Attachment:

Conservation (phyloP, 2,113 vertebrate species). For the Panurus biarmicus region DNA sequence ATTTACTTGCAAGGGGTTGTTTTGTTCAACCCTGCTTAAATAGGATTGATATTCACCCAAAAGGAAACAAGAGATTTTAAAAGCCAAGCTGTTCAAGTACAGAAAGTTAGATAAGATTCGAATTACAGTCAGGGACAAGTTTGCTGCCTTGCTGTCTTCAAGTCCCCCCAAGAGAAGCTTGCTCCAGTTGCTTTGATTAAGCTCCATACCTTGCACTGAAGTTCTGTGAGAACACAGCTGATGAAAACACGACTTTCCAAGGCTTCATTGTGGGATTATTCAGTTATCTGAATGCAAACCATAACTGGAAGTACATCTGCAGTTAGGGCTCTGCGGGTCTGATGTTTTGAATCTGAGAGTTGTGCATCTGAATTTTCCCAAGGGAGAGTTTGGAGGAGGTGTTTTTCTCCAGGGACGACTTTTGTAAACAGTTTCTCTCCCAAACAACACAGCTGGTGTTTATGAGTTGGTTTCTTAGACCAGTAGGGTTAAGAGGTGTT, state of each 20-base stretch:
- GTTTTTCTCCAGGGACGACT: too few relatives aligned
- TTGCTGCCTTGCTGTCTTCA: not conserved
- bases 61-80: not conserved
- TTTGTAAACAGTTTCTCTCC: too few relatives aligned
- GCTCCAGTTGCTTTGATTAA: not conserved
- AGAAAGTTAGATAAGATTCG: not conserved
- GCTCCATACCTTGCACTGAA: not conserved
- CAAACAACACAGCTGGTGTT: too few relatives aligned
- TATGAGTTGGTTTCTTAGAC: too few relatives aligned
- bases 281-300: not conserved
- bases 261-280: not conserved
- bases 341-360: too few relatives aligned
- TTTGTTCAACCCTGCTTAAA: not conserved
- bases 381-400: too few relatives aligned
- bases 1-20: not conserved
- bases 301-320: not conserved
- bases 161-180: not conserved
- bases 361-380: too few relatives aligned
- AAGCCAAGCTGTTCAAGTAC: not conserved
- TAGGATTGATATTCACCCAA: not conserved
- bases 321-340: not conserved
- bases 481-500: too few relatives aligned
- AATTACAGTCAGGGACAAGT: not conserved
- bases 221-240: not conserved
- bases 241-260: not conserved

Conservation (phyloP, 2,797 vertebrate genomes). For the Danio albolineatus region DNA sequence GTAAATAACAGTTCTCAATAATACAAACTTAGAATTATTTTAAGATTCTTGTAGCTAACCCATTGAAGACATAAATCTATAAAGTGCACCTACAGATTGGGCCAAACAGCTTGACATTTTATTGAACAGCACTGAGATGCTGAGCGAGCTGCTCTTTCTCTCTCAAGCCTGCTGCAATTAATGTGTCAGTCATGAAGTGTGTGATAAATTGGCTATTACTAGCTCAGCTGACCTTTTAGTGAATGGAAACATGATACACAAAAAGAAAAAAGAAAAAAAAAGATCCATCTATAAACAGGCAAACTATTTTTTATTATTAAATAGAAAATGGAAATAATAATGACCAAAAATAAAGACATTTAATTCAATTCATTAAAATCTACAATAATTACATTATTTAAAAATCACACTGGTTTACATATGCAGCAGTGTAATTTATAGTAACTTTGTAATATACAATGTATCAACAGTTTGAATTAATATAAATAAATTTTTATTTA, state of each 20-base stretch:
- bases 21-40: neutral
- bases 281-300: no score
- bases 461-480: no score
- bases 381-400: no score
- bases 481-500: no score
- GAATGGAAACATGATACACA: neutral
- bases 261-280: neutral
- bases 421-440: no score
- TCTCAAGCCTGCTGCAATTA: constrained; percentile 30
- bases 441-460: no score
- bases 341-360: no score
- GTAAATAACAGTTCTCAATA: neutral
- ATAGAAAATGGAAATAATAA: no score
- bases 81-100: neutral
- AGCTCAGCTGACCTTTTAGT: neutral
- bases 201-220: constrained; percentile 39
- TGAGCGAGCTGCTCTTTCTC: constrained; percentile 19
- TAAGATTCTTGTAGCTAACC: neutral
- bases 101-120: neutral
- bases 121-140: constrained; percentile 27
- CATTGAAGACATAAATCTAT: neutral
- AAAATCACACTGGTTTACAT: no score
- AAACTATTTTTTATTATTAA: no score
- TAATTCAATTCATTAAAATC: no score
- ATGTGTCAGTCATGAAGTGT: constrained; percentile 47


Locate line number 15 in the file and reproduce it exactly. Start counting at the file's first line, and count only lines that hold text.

- bases 381-400: too few relatives aligned